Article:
Beginner Opentype Tip

May 23, 2013

Opentype font features give some pretty wonderful options for a more dynamic typeface. I did run into a couple of small problems setting up contextual substitutes for a script font. The o, v, and w in particular created the need for a special alternative character to keep the script connected correctly.

What I should have done was to hit the documentation from Adobe straight away rather than dig around font blogs first. I discovered I was getting errors in my handling of getting the feature to work even though the examples were/are technically correct, but for a different situation.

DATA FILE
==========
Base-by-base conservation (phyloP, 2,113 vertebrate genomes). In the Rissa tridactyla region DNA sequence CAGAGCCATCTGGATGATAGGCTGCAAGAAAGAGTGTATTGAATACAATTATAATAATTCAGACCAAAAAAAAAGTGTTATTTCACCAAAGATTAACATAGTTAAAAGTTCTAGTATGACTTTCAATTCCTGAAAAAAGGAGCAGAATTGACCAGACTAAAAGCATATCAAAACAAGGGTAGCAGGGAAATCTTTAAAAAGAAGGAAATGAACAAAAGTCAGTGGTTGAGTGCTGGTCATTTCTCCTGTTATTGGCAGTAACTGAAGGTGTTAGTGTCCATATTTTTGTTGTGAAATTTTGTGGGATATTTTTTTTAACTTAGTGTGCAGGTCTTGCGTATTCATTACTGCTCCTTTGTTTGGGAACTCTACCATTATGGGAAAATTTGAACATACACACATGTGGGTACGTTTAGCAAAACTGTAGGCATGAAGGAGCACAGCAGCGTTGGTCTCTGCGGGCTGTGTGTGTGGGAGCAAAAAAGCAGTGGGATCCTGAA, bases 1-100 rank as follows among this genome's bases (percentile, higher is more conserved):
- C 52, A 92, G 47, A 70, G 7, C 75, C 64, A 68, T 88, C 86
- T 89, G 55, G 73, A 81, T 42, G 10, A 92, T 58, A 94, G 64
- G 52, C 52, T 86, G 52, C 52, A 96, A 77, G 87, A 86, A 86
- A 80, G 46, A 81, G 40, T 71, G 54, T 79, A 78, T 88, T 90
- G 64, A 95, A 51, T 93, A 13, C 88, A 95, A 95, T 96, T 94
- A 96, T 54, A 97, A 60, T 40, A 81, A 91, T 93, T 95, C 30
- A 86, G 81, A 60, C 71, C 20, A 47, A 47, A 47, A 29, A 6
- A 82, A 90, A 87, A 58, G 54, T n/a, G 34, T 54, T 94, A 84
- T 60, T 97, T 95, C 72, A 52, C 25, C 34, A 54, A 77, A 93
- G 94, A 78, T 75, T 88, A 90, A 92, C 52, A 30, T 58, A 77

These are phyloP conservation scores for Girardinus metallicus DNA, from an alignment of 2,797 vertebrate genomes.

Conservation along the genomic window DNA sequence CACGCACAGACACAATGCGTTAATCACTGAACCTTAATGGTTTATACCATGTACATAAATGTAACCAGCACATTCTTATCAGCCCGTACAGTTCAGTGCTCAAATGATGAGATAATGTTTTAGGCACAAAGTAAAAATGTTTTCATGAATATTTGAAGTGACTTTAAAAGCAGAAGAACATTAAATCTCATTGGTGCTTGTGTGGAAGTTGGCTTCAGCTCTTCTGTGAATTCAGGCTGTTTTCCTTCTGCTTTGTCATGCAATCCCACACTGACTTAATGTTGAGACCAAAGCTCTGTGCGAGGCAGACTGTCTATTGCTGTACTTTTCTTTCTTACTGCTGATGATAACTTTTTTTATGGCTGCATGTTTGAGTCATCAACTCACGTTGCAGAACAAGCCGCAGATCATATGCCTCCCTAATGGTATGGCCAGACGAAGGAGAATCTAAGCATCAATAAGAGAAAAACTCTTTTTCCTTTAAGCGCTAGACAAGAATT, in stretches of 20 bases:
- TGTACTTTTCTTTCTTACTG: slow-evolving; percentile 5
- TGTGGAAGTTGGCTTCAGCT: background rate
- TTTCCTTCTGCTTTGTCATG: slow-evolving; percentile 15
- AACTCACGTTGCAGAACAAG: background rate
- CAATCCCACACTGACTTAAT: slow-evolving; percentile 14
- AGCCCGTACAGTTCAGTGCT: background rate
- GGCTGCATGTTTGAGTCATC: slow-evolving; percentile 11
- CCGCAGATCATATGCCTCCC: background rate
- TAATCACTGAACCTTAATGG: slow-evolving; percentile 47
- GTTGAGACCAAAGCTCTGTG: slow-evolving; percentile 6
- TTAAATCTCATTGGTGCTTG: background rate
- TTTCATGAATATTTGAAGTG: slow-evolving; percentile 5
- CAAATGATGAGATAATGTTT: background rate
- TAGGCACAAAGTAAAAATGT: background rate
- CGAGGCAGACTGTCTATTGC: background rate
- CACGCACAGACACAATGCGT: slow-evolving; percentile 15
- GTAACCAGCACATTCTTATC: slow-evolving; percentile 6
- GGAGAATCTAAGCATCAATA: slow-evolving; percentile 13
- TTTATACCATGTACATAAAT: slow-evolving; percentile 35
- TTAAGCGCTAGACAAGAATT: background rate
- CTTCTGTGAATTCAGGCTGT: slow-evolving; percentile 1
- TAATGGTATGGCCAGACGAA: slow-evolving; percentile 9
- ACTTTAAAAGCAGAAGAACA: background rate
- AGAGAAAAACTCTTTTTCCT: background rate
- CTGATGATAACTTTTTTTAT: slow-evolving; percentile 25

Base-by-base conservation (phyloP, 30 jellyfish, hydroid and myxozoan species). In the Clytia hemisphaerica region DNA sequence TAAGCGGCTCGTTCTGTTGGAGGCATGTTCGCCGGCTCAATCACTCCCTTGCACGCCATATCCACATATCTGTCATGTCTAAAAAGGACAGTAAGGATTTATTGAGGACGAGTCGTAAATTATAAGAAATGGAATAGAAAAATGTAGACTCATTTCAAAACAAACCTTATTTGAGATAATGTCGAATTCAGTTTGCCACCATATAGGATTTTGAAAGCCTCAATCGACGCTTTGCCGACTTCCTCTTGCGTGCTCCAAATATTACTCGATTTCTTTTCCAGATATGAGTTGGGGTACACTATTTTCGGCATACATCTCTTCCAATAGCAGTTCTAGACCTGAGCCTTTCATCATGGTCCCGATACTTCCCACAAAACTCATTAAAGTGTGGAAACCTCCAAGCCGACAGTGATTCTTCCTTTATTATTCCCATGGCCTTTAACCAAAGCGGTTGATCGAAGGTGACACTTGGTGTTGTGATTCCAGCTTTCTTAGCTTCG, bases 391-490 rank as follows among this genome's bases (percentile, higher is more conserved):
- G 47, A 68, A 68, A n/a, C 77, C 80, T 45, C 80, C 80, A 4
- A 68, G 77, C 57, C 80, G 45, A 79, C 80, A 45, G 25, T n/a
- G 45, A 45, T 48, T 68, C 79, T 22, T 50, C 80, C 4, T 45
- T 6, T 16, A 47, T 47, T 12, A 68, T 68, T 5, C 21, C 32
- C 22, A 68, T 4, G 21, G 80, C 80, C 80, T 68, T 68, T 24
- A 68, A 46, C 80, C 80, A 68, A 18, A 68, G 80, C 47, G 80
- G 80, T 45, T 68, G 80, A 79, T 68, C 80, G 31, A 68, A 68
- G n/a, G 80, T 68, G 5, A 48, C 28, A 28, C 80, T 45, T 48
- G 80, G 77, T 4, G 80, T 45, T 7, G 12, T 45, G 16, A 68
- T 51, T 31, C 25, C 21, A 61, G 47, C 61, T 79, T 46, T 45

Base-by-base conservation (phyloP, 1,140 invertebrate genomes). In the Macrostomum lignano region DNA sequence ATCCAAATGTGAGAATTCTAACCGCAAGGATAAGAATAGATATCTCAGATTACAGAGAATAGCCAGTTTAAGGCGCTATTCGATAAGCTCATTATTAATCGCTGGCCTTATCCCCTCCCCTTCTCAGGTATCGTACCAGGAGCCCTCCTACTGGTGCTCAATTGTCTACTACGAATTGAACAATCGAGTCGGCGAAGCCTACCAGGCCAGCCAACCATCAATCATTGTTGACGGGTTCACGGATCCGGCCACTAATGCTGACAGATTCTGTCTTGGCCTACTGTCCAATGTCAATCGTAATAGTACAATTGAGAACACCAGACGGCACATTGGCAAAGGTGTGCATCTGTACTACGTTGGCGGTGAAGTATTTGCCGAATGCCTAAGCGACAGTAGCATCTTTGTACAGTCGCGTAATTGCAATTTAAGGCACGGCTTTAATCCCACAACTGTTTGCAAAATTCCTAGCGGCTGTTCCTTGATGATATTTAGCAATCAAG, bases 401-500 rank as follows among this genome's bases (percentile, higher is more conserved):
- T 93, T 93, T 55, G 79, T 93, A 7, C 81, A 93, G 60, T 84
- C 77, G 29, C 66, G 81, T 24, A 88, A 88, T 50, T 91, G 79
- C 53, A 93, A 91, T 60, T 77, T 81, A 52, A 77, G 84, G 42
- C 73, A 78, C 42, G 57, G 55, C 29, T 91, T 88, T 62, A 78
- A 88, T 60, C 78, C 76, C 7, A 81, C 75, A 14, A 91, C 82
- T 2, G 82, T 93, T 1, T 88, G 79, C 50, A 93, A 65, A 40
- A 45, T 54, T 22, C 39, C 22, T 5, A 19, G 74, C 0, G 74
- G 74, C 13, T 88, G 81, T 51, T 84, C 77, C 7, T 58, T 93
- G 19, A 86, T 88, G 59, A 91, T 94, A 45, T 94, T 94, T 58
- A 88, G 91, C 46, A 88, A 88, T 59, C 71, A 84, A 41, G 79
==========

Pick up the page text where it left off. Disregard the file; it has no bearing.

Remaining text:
In my case I needed:

feature salt{
    sub[o v w] r' by r.salt;
} salt;

This takes any combination of or vr wr and replaces the r with it's stylistic alternative. The downside is that those three characters also have alt options for o v and w. So that doesn't work either, but classes come to the rescue:

@Os = [o o.salt o.init];
*Repeat for any others.*

Which turns the feature into:

feature salt{
    sub[@Os @Vs @Ws] r' by r.salt;
} salt;

This is simple enough. The only thing that seems odd is the single quote after the first r. I hadn't encountered it in other examples, but it pops up in the official documentation as 'marking a glyph or glyph class for contextual substitution'. 1

These are small things, but weren't terribly obvious when I was just jumping through blogs and documentation to get the answer. Hopefully this is helpful for others who are just getting into scripting Opentype features.